Here's the list of the features included from the 2003 Special Edition:

-- Introduction by Bogart's wife and frequent co-star Lauren Bacall (2 minutes)
-- Audio commentaries
. . . . . by Roger Ebert
. . . . . by film historian/author Rudy Behlmer
-- Documentaries and featurette
. . . . . Bacall on Bogart, a TCM documentary from 1988 (83 minutes)
. . . . . You Must Remember This: A Tribute to Casablanca, a 1992 documentary narrated by Bacall (35 minutes)
. . . . . As Time Goes By: The Children Remember, with Bogart's son Stephen and Bergman's daughter Pia Lindstrom (7 minutes)
-- Production research gallery, with scads of documents including memos, script pages, and production stills (12 minutes)
-- Deleted scenes, with subtitles but no sound (2 minutes)
. . . . . Rick tells Laszlo he wants to sell the letters of transit for 100,000 francs
. . . . . Rick's bartender Sascha serves a doctored drink to a German soldier
-- Outtakes (goofs), no sound or subtitles (5 minutes)
-- Take-offs on the movie
. . . . . April 26,1943 Screen Guild Players radio broadcast, an abridged Casablanca with Bogart, Bergman and Henreid, audio only (22 minutes)
. . . . . Who Holds Tomorrow?: Premiere Episode excerpts, from the TV serial based on Casablanca, part of the 1955 Warner Bros. Presents series, starring Charles McGraw as Rick (18 minutes)
. . . . . Carrotblanca, Looney Tunes cartoon with Bugs Bunny as Rick (8 minutes)
-- Musical scoring sessions, audio only
. . . . . "Knock on Wood" alternate version, Dooley Wilson and piano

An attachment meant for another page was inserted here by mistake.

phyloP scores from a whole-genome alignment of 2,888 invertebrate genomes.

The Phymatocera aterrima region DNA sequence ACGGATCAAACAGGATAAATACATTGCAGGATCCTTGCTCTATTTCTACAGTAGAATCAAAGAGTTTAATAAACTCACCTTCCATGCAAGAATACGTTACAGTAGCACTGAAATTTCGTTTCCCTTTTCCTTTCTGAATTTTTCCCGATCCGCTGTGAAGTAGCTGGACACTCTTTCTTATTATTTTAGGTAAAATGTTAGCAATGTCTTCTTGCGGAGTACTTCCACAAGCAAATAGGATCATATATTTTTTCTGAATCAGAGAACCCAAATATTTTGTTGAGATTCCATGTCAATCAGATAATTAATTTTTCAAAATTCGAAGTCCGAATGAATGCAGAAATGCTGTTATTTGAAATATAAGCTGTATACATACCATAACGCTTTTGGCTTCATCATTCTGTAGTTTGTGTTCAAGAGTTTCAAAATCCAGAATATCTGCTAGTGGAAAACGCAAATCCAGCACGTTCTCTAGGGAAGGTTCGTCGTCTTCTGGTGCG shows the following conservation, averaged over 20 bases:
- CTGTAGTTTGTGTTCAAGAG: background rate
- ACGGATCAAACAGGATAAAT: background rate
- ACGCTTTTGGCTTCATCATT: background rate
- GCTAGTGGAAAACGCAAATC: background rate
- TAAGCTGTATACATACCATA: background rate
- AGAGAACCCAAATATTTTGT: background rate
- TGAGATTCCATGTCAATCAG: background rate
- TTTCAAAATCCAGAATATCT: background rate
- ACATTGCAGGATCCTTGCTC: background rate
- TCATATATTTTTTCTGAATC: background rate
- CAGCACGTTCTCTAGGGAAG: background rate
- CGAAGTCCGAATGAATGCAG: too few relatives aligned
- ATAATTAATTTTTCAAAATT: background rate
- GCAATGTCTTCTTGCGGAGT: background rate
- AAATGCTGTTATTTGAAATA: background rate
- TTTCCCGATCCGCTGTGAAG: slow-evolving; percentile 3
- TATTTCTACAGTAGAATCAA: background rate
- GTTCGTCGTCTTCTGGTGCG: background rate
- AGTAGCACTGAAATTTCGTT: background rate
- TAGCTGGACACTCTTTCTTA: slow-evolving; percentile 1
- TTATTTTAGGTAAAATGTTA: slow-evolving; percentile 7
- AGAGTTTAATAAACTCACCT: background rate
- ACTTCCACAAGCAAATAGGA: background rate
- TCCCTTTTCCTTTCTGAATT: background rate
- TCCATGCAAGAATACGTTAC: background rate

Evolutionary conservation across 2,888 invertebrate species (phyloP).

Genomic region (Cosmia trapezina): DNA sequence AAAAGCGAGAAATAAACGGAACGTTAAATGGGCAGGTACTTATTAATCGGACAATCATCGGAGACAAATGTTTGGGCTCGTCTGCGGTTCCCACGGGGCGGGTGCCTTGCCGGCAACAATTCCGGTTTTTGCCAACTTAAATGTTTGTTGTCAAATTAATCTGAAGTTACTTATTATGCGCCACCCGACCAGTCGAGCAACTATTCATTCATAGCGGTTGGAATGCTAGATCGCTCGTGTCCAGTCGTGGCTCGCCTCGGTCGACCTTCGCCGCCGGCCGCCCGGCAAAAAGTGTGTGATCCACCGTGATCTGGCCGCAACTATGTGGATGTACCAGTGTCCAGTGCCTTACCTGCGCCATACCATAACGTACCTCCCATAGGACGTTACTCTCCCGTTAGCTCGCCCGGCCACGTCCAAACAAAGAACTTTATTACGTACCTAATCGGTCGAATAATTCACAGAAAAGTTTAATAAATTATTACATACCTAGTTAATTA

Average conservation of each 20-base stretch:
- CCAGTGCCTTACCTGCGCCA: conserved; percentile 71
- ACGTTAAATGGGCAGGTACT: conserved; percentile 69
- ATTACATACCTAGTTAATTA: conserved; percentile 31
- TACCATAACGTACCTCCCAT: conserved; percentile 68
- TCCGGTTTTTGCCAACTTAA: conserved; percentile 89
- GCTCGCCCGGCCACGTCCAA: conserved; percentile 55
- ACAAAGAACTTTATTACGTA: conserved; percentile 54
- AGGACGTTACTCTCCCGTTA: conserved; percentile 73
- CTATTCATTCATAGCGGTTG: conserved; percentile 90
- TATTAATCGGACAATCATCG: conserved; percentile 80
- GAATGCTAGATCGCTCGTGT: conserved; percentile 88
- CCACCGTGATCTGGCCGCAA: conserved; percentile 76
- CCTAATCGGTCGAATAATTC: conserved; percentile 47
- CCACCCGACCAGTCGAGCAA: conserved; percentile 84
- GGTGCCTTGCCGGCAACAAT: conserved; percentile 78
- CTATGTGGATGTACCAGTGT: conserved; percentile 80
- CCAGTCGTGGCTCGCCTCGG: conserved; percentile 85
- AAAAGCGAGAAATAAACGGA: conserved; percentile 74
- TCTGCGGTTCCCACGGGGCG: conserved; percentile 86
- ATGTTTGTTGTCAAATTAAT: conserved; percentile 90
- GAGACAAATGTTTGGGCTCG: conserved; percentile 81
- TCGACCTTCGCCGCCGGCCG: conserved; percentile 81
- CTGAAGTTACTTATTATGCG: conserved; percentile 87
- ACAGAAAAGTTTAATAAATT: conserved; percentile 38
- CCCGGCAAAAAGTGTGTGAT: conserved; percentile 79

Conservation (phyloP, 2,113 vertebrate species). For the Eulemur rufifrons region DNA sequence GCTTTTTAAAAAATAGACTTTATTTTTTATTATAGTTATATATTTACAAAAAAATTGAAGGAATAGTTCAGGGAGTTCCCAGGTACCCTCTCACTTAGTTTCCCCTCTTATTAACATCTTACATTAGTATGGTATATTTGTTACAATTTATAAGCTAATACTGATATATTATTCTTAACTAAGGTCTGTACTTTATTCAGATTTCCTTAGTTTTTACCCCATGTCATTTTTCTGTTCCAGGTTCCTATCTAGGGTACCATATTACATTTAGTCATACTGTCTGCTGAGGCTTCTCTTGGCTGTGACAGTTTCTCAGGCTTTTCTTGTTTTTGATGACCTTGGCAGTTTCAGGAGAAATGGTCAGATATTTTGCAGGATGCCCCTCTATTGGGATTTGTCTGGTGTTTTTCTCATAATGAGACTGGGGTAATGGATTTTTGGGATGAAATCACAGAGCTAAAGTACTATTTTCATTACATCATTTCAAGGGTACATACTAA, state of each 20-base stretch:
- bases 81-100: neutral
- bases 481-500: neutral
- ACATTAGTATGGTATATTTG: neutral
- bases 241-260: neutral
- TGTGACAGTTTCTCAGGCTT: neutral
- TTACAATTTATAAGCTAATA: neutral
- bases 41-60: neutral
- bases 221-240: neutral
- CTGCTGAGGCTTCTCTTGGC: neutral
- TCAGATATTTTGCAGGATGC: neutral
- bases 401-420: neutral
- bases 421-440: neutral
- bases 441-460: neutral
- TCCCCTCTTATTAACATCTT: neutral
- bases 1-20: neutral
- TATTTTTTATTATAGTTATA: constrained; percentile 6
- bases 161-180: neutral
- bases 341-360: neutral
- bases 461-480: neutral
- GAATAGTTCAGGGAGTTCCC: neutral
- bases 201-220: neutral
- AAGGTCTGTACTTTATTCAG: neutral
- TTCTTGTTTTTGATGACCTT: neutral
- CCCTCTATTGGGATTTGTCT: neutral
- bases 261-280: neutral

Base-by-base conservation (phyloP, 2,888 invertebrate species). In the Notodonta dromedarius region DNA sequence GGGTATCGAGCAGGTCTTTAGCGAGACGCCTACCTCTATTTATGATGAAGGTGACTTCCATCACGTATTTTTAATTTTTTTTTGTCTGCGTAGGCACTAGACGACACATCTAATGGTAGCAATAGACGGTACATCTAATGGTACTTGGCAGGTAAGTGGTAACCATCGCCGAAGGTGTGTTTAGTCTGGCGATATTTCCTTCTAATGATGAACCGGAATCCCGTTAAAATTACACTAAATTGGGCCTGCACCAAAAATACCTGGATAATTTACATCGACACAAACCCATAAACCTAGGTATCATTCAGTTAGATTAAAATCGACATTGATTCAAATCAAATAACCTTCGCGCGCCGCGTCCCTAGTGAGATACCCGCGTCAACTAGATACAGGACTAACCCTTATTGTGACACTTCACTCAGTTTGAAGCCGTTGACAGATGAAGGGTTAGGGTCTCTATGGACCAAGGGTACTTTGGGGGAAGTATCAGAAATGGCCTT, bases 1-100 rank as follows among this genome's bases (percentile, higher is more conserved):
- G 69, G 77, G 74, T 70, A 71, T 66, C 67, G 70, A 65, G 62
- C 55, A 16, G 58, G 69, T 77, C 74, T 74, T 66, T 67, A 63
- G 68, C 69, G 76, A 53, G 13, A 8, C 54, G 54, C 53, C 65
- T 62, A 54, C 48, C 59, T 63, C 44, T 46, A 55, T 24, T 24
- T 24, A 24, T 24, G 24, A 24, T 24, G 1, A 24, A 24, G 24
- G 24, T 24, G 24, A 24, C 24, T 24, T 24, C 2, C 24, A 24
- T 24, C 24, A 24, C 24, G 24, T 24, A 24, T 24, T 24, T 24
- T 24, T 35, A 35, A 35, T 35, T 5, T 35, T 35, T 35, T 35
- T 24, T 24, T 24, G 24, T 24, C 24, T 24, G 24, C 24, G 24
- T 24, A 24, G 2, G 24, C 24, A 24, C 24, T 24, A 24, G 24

. . . . . "As Time Goes By Part One" alternate take, Wilson and piano
. . . . . "As Time Goes By Part One" film version, Wilson and piano
. . . . . Rick Sees Ilsa instrumental medley
. . . . . "As Time Goes By Part Two" alternate take, Wilson and piano
. . . . . "As Time Goes By Part Two" film version, Wilson and piano
. . . . . At La Belle Aurore instrumental medley
. . . . . "Dat's What Noah Done" outtake, Wilson and piano
-- Trailers
. . . . . original theatrical trailer
. . . . . 1992 re-release trailer
-- Text only
. . . . . A Great Cast is Worth Repeating, on the times the cast played together in other movies
. . . . . cast and crew
. . . . . awards

That's plenty for most fans, though collectors aren't most fans. Whichever edition you get, the movie is the main thing. It's a great one, not to be missed.
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Showing 1-2 of 2 posts in this discussion
Initial post: Dec 12, 2008 12:06:43 PM PST
ari180 says:
Thank you so much for the time and effort you dedicated to this.
I can't be the only one struggling to decide between the "Ultimate" edition at ~$40, and the not-so-ultimate edition now on sale at Amazon at roughly 1/4 that price.
This definitely helps.

In reply to an earlier post on Dec 15, 2008 10:34:28 AM PST
Sanpete says:
Thanks, ari. Glad it was of some help.